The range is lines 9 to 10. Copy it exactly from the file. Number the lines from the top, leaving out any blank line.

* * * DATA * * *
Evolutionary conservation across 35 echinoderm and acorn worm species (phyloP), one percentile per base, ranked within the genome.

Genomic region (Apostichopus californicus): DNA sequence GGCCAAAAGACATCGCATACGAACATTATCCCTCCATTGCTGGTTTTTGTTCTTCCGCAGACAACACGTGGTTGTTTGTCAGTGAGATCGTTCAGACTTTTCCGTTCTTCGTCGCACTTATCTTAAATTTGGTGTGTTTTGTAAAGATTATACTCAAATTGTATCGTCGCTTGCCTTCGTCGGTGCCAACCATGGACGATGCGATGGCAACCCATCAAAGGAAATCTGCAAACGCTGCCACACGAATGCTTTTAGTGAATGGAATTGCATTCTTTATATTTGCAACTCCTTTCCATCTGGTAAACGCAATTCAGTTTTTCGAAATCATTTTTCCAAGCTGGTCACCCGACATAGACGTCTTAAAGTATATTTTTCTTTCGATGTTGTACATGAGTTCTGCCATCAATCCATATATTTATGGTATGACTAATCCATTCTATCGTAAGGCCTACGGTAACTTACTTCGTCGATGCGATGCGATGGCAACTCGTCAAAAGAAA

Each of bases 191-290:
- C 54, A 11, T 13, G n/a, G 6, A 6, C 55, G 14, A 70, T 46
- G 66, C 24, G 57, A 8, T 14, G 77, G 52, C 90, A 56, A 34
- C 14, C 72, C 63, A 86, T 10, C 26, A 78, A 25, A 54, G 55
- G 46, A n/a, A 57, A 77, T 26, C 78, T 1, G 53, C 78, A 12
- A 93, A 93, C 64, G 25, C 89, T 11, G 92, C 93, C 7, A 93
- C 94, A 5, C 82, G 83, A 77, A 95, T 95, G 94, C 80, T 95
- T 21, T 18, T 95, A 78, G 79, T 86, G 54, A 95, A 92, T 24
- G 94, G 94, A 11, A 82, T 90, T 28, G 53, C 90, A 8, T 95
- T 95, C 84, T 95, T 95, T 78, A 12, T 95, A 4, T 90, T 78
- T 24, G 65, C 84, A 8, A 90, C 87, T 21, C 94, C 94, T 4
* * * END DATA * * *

- C 94, A 5, C 82, G 83, A 77, A 95, T 95, G 94, C 80, T 95
- T 21, T 18, T 95, A 78, G 79, T 86, G 54, A 95, A 92, T 24